24 December 2007

Those Wacky Anarchists!

In the mid-1960s Robert Paul Wolff, Barrington Moore, Jr., and Herbert Marcuse, published a slender volume entitled A Critique of Pure Tolerance (2nd Edition ~ Boston: Beacon Press, 1969). Each author contributed an essay and, in combination, they aimed to reveal and assess the various ways contemporary capitalist societies sometimes bluntly, sometimes subtly, but nevertheless systematically, absorb and defuse dissent and resistance. The book apparently is now out of print. It raises all sorts of questions and is in many ways problematic. I thank, once again, my undergraduate advisor Jim Fratto for prompting me to read it. All of that said, a story in today's New York Times brought the book to mind. The story - "Anarchists in the Aisles? Stores Provide a Stage" - recounts efforts by politically engaged artists to disrupt shopping on auto-pilot. These enterprises seem to me humorous and provocative; I have posted here and here on some similar, less furtive endavors. But here is the question. What does it mean when "anarchists" make it onto the front page of The Times? Do they become a human interest story? Are their activities transformed into an entertaining tale of cute pranks? Is the message they hope to convey or the thought processes they hope to prompt simply absorbed, put on display, offered for sale?


Anonymous Steve Lambert said...

does it mean we're winning?

24 December, 2007 13:40  
Blogger Jim Johnson said...

Well Steve, I like your optimism even if I don't quite share it! Perhaps it is a matter of my advanced years.

As I just quickly skimed the Marcuse essay it seems like we are in roughly the same spot as we were in the early 60s - lots of indiscriminate violence and repression combined with, if anything, significantly more sophisticated and ubiquitous political-economic-religious marketing campaigns.

Having said all that, I think the actions reported in The Times are definitely well-deserved and perhaps even useful. I have something similar in mind for the New Year here in barren Western NY. So, my post is intended to raise questions, not as criticism.

24 December, 2007 15:29  
Anonymous Steve Lambert said...

I realize it's a bit optimistic, and I'm partly kidding, but I do think that having popular understanding of radical ideas is a key step toward change. And presenting those ideas in ways that everyday people understand, in the places those people are already, is also important. (For now, whether everything covered in the Times is the perfect example of that can be a separate matter) But it always tickles me a bit when a mainstream media outlet ends up explaining some radical idea or method of protest.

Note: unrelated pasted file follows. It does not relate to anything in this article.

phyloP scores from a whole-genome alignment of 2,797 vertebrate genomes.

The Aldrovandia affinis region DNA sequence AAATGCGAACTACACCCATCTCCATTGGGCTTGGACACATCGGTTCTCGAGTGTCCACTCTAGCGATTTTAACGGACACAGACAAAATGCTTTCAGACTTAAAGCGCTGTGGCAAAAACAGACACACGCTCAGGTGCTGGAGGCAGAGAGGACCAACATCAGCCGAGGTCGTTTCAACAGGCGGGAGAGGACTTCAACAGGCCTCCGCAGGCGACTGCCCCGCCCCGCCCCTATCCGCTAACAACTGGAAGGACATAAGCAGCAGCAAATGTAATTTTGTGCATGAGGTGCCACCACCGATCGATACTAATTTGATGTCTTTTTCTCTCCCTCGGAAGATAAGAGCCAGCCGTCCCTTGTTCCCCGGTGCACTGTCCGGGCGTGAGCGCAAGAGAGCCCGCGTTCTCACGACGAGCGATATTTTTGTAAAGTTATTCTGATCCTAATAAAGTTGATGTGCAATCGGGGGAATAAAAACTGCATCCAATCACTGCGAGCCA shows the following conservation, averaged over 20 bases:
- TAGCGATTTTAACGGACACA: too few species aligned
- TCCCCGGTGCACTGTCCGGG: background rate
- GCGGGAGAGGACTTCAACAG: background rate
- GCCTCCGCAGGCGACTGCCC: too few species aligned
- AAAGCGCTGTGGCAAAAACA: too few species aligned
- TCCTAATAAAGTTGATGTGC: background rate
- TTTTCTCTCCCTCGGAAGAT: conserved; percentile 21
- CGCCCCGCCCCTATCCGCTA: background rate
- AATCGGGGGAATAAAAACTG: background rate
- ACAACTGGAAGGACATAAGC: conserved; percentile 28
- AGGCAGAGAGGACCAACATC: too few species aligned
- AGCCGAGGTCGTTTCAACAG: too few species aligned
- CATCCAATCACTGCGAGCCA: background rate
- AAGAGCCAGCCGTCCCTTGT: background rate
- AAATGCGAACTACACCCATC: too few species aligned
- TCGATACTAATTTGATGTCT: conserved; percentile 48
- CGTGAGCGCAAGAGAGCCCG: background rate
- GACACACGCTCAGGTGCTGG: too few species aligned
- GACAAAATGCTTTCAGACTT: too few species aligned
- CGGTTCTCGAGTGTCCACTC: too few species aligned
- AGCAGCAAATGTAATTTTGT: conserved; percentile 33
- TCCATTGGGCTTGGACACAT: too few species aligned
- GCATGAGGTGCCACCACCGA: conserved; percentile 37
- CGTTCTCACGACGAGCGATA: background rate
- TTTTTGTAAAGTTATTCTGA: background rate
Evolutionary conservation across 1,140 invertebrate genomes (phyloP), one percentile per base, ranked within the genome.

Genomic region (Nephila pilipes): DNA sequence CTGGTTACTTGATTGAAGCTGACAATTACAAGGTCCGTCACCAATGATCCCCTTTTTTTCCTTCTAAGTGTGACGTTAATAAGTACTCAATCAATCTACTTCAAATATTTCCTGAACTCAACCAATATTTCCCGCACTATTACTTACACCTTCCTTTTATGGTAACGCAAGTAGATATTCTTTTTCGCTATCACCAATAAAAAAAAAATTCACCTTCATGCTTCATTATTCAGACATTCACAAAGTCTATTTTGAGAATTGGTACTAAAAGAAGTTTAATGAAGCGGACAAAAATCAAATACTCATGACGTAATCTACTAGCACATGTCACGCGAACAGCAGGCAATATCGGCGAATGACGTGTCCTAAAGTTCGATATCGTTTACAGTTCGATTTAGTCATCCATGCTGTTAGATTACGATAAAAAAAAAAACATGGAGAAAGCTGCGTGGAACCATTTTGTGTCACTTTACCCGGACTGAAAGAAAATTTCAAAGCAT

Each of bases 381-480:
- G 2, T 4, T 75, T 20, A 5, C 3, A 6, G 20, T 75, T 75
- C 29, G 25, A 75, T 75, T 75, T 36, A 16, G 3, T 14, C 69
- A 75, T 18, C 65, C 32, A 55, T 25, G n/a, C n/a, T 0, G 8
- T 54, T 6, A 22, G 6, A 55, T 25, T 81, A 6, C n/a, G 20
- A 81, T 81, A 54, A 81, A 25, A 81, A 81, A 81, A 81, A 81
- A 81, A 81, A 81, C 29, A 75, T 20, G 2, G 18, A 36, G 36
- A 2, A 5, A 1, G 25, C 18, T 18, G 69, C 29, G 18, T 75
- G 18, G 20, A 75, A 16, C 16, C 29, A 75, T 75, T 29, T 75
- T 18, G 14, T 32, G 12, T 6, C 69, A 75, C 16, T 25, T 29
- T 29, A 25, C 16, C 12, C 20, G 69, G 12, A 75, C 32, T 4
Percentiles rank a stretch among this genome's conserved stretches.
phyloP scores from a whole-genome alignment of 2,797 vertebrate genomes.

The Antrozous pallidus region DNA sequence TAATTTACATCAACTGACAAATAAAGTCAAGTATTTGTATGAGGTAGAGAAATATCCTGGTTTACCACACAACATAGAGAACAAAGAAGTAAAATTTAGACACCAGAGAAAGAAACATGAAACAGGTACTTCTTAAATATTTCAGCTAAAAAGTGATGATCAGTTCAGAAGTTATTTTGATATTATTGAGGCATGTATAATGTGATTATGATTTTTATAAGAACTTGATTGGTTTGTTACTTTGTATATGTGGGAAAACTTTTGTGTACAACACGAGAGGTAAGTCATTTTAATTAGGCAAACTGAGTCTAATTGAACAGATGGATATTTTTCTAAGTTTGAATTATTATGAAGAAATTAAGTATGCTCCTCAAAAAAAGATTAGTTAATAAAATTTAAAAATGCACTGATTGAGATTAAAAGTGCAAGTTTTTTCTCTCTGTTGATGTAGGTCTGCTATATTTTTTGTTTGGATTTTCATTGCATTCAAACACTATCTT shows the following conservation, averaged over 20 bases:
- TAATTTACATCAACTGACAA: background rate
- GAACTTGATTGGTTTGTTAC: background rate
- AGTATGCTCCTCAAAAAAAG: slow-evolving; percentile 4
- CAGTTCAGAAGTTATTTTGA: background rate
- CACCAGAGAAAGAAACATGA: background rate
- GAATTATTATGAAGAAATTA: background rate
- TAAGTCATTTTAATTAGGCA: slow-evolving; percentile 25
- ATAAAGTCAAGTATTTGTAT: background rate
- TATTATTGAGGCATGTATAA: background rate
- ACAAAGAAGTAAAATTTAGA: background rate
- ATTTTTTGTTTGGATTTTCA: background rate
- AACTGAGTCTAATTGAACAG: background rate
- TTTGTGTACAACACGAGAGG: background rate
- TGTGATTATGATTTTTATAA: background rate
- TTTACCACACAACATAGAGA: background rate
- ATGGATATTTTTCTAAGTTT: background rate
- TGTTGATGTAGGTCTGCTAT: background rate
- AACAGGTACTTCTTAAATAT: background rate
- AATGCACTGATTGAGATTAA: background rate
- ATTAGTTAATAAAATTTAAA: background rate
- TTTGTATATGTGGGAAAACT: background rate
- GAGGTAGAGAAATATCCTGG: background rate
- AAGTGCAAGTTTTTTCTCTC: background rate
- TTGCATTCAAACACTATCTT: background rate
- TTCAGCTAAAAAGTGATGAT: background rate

That said, the question I believe you are asking is whether or not this story on the front page of the Times is an example of absorbing dissent, or reporting on it. It's tough to answer and I don't know. I'm willing to take the glass half-full perspective for now. But maybe I should read that Marcuse essay...

24 December, 2007 21:43  
Anonymous jason said...

What does it mean when "anarchists" make it onto the front page of The Times?

As long as it's not part of an effort to label them as destructive, hate-mongering purveyors of all things chaotic, then I say hooray! Coupled with the near-glowing review of the NYC Anarchist Book Fair earlier this year, I'm damn near ready to declare total victory.

But seriously, I have a hard time seeing this article as much more than "an entertaining tale of cute pranks," mostly because, well, that's pretty much what they are. I'm still not quite sure, but I'm leaning towards viewing the Jennings' Anarchist dolls as more self-parody (if he's making them from the position of an anarchist) than earnest dissemination of radical ideas (wtf is the Kropotkin jab all about?).

I realize that the act of placing something for free in a dense maze of buying and selling is itself potentially subversive, but when discussed in tandem with the efforts of religious homophobes and eager novelists, shopdropping comes off as a last ditch effort by the terminally ignored, rather than a genuine effort to promote an economic alternative to the profit motive. Hmmm, maybe that's the aforementioned absorption of dissent tirelessly at work?!?

Regardless, I think that any publicity at all for this type of activity is generally a positive (that is, unless it motivates the NYPD to develop a new anti-shopdropping department), even if the point is missed. If more people, after reading this article, are suddenly inspired to start leaving their free creations on the shelves of Wal-Mart and Target, I don't see how it could be anything other than a good thing (or, at worst, neutral).

25 December, 2007 01:40  
Blogger Jim Johnson said...

Agreed on all points. I hope you have a peaceful holiday. JJ

25 December, 2007 12:59  

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